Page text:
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Thumper---A new 1 3/8" bore i.c. engine

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  • Yes, I can hear the microswitch click just as I start to depress the pedal. Yes, if I completely take my foot off the pedal the arc does stop.
    Brian Rupnow
    Design engineer
    Barrie, Ontario, Canada

    Comment


    • Today was practice running weld beads, using filler wire. Trying different amperage settings and travel speeds. I was concerned that perhaps I wouldn't be able to use this welder, because I couldn't see the arc puddle clearly enough. Found out today that with a higher amperage comes a larger molten weld puddle and it all becomes easier to see. I did order a set of pyrex clear glass welding cups--they don't directly make you a better welder, but they allow you to see much more of what is actually happening. I am, as I said before, amazed at how quickly these welders consume welding rod, compared to oxy acetylene.

      Brian Rupnow
      Design engineer
      Barrie, Ontario, Canada

      Comment


      • Brian- what filler are you using?
        What size tungsten?
        can you snap a picture of your electrode sticking out of the cup?
        These things might help diagnose what you’ve got going on.

        Sid

        Comment


        • Originally posted by brian Rupnow View Post
          Today was practice running weld beads, using filler wire. Trying different amperage settings and travel speeds. I was concerned that perhaps I wouldn't be able to use this welder, because I couldn't see the arc puddle clearly enough. Found out today that with a higher amperage comes a larger molten weld puddle and it all becomes easier to see. I did order a set of pyrex clear glass welding cups--they don't directly make you a better welder, but they allow you to see much more of what is actually happening. I am, as I said before, amazed at how quickly these welders consume welding rod, compared to oxy acetylene.
          Brian, you might already be aware but welding suppliers carry magnifying lenses that go inside helmets. Alternately, lots of guys use dollar store reading glasses under the helmet.

          Does your helmet have adjustable darkness settings? As you discovered, seeing that puddle well is very important to success.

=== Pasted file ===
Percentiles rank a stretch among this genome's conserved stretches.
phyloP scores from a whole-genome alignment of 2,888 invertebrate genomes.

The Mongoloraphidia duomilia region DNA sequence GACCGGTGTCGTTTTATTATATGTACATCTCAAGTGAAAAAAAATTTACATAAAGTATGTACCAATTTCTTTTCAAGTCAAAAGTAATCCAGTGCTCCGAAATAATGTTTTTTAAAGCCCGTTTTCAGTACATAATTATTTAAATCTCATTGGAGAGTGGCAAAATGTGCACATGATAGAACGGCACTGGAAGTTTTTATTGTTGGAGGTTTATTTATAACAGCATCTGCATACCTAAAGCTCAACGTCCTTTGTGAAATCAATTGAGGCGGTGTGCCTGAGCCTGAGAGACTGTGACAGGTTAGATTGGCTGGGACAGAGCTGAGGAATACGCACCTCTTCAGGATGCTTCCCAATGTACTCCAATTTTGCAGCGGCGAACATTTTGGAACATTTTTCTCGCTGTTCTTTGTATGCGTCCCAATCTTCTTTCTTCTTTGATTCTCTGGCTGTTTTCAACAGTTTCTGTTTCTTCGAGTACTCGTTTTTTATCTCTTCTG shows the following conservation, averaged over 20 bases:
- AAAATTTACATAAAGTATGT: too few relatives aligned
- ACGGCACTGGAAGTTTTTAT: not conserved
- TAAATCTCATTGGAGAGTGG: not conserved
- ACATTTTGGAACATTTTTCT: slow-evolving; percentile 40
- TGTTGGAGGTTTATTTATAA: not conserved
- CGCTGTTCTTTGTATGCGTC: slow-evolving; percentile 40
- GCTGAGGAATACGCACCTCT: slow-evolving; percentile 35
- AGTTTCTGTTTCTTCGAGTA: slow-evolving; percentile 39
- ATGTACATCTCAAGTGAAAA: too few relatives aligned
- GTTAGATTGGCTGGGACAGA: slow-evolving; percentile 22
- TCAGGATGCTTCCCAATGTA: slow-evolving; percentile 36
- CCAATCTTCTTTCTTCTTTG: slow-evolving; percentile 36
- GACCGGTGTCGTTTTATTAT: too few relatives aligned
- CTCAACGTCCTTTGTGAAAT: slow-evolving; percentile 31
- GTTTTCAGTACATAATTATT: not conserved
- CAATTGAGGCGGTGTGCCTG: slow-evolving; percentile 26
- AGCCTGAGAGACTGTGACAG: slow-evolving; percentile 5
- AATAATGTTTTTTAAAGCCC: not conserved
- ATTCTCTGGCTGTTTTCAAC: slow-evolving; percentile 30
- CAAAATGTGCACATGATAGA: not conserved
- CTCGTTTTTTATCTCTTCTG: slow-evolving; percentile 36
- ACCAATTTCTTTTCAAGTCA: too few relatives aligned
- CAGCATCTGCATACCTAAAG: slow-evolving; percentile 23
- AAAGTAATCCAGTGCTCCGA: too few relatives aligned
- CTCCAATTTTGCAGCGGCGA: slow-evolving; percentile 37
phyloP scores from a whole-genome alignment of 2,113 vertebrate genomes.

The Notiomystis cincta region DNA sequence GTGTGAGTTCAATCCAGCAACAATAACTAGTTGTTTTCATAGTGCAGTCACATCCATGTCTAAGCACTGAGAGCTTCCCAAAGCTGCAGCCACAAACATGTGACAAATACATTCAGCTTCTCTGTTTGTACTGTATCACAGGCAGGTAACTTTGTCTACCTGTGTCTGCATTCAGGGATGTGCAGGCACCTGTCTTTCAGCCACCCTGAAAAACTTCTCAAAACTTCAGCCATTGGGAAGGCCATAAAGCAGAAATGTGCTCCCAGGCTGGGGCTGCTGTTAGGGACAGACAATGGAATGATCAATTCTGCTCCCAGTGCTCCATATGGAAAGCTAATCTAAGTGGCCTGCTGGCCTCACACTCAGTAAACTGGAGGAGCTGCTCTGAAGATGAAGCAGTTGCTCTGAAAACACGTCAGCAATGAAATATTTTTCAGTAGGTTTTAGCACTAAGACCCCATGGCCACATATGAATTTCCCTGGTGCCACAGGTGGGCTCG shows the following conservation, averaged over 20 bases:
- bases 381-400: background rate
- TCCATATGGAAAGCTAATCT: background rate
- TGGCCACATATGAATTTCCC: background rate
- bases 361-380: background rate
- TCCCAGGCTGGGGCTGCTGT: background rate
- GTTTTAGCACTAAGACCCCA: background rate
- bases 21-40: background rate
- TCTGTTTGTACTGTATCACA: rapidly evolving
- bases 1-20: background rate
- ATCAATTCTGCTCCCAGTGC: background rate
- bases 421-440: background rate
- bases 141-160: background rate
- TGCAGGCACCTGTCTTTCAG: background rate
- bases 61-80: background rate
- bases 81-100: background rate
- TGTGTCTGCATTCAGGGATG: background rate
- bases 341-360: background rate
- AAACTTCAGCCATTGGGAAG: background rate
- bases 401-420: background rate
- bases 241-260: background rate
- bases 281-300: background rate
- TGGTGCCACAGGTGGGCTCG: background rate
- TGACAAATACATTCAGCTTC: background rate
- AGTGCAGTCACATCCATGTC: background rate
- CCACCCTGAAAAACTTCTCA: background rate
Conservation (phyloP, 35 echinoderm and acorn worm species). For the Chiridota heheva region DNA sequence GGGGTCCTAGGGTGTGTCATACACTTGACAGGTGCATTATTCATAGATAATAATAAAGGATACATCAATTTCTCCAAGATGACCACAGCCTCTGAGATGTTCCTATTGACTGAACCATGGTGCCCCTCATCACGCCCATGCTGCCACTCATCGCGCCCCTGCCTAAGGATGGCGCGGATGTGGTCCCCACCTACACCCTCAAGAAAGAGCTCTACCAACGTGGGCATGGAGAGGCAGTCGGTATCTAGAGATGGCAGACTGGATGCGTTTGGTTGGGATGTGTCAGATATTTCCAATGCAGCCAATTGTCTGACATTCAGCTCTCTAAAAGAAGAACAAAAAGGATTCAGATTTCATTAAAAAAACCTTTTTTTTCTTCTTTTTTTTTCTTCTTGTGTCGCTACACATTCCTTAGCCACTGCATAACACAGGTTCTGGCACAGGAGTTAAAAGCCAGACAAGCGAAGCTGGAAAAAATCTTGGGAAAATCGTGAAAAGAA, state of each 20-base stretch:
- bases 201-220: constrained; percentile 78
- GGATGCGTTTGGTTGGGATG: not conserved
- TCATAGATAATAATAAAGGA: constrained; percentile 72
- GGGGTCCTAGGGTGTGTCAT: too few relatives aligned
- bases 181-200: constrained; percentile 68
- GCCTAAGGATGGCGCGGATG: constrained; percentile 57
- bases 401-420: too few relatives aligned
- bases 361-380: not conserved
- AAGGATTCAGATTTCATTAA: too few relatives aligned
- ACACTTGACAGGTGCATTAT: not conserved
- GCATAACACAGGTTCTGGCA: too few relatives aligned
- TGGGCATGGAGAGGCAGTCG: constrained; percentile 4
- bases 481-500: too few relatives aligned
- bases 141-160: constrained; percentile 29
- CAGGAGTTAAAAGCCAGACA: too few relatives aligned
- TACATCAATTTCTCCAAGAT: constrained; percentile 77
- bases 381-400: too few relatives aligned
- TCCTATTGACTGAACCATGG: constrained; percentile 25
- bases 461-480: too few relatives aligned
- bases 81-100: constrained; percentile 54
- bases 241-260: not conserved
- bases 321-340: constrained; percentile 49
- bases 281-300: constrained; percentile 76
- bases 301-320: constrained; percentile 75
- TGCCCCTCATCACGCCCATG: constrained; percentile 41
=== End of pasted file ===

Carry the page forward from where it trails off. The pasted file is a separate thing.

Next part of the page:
Comment


          • I am using a #5 cup and the tungsten is sticking out 5/16" past the cup end. Running about 12 to 15 cubic feet of argon per minute.(or hour, not sure which). I have my helmet set at level #9 sometimes at #10. I know about cheater lenses for inside the helmet, but after my eye surgery last year my eyesight is pretty good, and I am wearing my glasses under my welding helmet. I am using a 3/32" tungsten and 3/32" rod The rod is ER70S-2 and the tungsten is 2% thoriated #2PC332.
            Brian Rupnow
            Design engineer
            Barrie, Ontario, Canada

            Comment


            • If you go with gas lenses, you can stick the tungsten out much farther, greatly increasing your field of view. They are not expensive (the last set I got online had two of each size, collets, lenses and cups included for around $35. The gas calibration is in cubic feet per hour. The pyrex cups are neat, but the rim distorts the view so its not like you have a perfect picture of the puddle from the slant-view.
              Last edited by chipmaker4130; 04-14-2020, 07:05 PM.
              Southwest Utah

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              • Woke up this morning to a new 1" of snow on the ground. No welding practice today.--May pull the engine crankshaft out and mill the keyways for the flywheels.
                Brian Rupnow
                Design engineer
                Barrie, Ontario, Canada

                Comment


                • Can you "borrow" a couple flywheels off another motor temporarily so you can get thumper running and work out any bugs?

                  Comment


                  • So now we have keyways cut into the crankshaft. I even made a couple of keys the right size. I posed the keys in place long enough to take this picture. Now I will take the keys out and store them in a dedicated container, or, sure as God made little green apples, they will disappear before I get to final assembly.--And I promise, next time I take this thing apart I will file that opening smooth in the side of the cam box!!
                    Brian Rupnow
                    Design engineer